Conclusion

The absence of the control study group, the use of various strains of CBD-enriched cannabis extracts, different durations of treatment and dosages, and depending on the reports of the parents instead of standard assessment scales are considered to be the main limitations of the study. The clinical assessments were done with knowledge of the patients’ treatment (it was an open-label case series, not a blinded clinical trial.

Limitations of the study

Using lower doses of CBD and trace THC seems to be promising in the management of behavioral problems associated with autism. In addition, this treatment could be effective in managing core symptoms and cognitive functions. No significant side effects were seen at the low doses of CBD-enriched cannabis when compared to other studies.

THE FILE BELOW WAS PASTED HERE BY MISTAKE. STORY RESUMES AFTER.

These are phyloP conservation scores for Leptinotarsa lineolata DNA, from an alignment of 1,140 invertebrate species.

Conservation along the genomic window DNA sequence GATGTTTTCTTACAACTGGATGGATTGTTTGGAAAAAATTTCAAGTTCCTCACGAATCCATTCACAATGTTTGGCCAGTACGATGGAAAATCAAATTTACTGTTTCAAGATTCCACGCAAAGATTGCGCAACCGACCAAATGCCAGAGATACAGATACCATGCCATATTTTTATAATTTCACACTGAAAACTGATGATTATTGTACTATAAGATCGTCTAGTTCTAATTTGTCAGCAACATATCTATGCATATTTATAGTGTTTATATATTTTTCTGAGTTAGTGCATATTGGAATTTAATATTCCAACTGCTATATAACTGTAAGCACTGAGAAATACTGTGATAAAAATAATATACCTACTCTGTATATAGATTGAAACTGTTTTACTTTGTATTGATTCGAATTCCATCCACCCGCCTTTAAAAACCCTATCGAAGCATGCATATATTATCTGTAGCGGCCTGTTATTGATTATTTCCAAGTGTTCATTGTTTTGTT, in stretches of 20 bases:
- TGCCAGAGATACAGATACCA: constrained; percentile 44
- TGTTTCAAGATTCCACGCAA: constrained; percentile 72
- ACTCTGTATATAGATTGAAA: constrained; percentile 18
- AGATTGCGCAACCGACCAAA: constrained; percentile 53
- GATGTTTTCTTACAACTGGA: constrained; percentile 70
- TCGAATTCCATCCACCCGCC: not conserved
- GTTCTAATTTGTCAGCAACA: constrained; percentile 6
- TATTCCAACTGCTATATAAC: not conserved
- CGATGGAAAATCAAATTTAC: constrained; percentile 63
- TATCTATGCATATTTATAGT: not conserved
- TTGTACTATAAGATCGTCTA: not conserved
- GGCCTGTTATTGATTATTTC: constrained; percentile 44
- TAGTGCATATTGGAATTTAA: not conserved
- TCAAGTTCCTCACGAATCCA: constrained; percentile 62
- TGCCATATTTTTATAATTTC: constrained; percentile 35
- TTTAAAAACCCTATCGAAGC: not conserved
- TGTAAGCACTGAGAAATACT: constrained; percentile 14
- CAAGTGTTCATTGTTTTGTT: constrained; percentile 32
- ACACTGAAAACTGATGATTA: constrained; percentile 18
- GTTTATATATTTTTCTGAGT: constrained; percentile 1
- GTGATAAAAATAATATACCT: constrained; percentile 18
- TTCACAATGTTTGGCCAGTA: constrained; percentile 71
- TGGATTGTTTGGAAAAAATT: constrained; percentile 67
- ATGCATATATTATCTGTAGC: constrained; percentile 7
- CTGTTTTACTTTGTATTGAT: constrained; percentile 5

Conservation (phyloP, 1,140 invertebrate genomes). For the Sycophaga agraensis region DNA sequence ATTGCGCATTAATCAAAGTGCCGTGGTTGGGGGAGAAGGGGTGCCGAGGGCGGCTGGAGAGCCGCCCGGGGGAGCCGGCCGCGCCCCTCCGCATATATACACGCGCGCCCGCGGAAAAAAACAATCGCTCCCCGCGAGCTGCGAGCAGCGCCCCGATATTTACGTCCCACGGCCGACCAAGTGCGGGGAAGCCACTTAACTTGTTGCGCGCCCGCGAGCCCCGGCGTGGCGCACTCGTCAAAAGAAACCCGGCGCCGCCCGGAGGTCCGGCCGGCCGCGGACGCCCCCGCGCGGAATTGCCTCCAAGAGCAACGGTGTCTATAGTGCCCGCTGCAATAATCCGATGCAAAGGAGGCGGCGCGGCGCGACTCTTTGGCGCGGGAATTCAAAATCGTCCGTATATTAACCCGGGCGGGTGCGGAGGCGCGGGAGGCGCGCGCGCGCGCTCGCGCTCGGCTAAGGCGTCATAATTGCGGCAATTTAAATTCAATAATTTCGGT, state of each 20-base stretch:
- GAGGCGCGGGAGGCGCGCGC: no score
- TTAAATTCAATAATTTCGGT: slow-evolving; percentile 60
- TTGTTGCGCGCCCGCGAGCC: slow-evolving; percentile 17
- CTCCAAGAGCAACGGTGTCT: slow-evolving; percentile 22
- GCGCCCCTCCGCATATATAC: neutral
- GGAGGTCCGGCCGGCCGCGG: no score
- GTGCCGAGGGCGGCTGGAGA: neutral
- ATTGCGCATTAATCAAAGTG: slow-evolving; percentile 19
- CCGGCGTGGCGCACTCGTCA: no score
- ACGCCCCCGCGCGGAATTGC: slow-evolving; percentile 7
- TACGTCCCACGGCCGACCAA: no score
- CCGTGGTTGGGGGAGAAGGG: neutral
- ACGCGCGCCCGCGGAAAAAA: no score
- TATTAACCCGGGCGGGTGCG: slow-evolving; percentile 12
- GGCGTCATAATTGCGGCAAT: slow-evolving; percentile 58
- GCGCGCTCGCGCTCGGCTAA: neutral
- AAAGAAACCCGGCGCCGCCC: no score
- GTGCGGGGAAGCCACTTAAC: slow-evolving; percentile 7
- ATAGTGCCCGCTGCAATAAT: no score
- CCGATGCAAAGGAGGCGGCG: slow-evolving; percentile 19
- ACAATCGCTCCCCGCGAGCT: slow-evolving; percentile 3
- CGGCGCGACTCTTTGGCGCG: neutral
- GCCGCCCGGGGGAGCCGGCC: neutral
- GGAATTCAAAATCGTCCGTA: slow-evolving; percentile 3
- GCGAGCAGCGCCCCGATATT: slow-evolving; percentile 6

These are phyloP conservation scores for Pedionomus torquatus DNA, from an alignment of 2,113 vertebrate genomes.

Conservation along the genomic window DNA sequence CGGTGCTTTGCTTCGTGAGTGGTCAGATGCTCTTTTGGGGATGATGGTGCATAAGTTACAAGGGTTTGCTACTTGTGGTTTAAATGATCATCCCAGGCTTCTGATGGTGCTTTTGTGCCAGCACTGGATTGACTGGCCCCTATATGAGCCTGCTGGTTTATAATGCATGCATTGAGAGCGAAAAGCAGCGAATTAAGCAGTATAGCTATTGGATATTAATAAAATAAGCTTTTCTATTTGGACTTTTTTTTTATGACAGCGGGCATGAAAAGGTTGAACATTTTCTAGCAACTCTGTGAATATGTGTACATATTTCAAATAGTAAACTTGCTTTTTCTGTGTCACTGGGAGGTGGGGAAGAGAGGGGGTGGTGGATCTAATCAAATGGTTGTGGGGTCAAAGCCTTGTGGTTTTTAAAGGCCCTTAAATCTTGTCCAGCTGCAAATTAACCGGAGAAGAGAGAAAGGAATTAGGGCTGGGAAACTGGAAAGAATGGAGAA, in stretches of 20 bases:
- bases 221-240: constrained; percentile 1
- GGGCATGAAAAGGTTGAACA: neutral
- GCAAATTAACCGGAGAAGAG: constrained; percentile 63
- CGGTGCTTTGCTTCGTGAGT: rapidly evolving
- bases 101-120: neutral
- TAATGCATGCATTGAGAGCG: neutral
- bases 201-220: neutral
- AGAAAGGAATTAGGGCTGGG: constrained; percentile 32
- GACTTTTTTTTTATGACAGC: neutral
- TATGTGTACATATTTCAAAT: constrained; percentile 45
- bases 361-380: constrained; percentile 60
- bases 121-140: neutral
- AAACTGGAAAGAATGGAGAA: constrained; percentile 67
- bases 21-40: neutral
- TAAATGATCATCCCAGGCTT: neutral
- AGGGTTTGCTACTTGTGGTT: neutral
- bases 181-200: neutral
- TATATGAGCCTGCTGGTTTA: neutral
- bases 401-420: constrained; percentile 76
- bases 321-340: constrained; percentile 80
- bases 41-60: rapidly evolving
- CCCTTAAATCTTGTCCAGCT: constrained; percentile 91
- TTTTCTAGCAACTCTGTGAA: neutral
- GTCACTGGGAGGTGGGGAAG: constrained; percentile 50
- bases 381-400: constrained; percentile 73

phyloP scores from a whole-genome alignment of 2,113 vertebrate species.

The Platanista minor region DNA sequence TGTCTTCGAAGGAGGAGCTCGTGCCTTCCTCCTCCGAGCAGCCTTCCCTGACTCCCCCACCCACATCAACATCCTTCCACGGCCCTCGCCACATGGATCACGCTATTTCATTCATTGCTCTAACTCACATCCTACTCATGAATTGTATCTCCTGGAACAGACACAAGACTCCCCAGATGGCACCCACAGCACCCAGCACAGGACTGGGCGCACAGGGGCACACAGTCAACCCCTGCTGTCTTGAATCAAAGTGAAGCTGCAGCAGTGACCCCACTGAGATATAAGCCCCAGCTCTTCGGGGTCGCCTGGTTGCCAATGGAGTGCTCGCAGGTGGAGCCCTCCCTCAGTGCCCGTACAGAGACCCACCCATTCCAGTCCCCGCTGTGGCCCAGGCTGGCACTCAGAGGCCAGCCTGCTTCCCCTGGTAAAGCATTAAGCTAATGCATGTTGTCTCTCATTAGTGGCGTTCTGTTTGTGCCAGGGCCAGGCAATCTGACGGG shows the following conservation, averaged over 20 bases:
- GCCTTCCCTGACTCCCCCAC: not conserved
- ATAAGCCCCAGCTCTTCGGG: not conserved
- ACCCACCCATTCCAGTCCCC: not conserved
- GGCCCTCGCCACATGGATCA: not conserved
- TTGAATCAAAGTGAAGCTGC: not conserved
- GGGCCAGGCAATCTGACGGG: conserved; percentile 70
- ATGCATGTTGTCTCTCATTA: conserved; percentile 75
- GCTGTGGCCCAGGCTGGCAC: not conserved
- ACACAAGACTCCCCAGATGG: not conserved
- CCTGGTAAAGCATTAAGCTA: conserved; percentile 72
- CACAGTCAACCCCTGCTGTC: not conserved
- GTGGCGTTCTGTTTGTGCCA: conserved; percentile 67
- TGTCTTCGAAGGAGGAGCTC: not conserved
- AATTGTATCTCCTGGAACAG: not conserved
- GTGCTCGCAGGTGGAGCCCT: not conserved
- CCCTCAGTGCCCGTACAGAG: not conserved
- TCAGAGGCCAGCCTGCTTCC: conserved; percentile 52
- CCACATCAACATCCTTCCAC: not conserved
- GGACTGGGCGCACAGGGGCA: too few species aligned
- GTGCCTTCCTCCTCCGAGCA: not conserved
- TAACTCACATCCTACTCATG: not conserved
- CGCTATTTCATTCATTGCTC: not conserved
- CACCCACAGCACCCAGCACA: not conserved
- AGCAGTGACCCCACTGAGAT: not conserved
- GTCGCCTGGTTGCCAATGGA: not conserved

No clinical trial has analyzed the effects of treating CBD oil with autism, so doctors aren't sure about safety. It’s also unclear exactly how CBD is absorbed into the body.

But despite how tempting CBD oil may be as an autism treatment, Silverman says it’s “not an intervention with an evidence base.” It’s also not an FDA-approved method for treating autism.

Doctors don’t know the cause of autism, but environmental and genetic factors may play a role. There’s also no cure for autism; however, a variety of interventions (like occupational and speech therapies) can lessen the severity of symptoms. One of the newest and most controversial treatment options is cannabidiol (CBD) oil, a natural substance extracted from cannabis.